Polluter pays principle-does it have any status?

Polluter Pays” Principle-Does It Have Any Status?

Author: Raashika Kapoor, Amity Law School (GGSIPU), Delhi.

Abstract

The polluter pays principle has evolved as one of the guiding principles in Environmental Law. This principle has played a pivotal role in holding the polluter responsible for his environmental wrongdoings. Polluter pays principle in its literal interpretation means that the polluter will pay for the pollution or damage caused by his actions. This article gives a glimpse on the said principle.

INTRODUCTION:

In simple terms it suggests that the costs associated with the pollution are to be borne by the polluter. This principle finds its origin in a number of suggestions made by the Organisation for Economic Cooperation and Development (OECD), in 1972 while dealing with International Economic Aspects of Environmental policies. It covers pollution prevention and control costs.[1] Polluter pays principle establishes that a state is required to pay for the damage it causes[2], even if the damage results from acts that do not violate customary or conventional international law.[3]

INTERNATIONAL PERSPECTIVE:

The polluter pays principle is strengthened as one of the fundamental principles and obligations that the Contracting Parties should apply in Environmental Law matters.[4]This has also been enshrined in Principle 16 of Rio Declaration[5] and has been codified in numerous treaties and international agreements.[6]

The ICJ has recognized the legitimacy of the polluter pays principle[7] and has even acknowledged that the obligation to make reparations is an important principle of international law.[8] In Public International Law, a breaching State is obligated to make full reparation for the injury caused by its wrongful act.[9]A State that violates principles of international law in its conduct must be directed to compensate[10] for the damage.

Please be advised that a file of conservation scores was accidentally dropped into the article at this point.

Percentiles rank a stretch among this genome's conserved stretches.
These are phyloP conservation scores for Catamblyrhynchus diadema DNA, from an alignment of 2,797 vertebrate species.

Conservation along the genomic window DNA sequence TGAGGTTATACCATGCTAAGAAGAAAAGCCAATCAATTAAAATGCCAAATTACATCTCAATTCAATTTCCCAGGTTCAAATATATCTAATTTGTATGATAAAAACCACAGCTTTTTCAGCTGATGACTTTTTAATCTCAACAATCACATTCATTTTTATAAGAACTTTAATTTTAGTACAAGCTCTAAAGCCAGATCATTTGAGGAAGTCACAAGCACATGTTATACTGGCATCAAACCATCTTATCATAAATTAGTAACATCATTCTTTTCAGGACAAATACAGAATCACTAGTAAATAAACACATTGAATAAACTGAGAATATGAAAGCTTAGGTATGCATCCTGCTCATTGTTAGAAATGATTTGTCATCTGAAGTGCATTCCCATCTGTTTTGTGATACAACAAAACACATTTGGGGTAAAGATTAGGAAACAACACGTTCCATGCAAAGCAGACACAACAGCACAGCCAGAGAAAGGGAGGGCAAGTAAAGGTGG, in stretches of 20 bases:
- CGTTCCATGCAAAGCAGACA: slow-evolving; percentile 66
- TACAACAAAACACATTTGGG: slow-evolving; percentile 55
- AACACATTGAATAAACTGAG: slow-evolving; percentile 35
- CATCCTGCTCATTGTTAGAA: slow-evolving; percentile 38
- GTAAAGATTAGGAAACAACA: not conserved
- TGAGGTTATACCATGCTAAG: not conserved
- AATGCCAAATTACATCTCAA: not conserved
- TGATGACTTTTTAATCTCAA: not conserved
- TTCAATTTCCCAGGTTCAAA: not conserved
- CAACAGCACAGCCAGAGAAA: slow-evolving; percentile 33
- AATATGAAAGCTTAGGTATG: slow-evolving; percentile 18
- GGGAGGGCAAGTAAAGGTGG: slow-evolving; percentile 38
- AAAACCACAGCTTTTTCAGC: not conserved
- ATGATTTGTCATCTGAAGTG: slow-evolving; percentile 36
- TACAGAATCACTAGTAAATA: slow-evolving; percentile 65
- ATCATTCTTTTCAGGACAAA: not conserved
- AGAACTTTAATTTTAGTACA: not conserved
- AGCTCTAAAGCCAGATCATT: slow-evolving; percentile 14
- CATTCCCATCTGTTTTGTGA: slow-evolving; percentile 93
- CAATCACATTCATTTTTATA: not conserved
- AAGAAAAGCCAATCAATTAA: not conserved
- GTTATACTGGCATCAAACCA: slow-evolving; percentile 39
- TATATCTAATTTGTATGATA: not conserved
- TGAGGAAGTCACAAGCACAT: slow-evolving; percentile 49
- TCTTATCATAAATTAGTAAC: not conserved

The polluter pays principle could enhance economic efficiency[11] in cases of Trans-boundary Harm, where one state has to compensate the other for causing pollution or damage in the latter’s territory. It thus holds states under a strict liability standard of care.[12]The principle does not have the status of a principle of general international law and merely acts as a general guideline of public international law.[13]

INDIAN PERSPECTIVE:

In Vellore Citizens Welfare Forum v UOI,[14] this principle has been addressed as a part of Customary International Law. The principle was formally accepted in India in 1996[15]and has been recognized as a part of the domestic law of the country.[16] The polluter pays principle however does not entitle a polluter to polluter and then pay for it.[17]

Furthermore, it is not the duty or responsibility of the government to bear the burden or meet the costs. Doing so would shift the burden on the taxpayer. Therefore, the polluter is liable to pay all damages associated with his actions.[18]

CONCLUSION: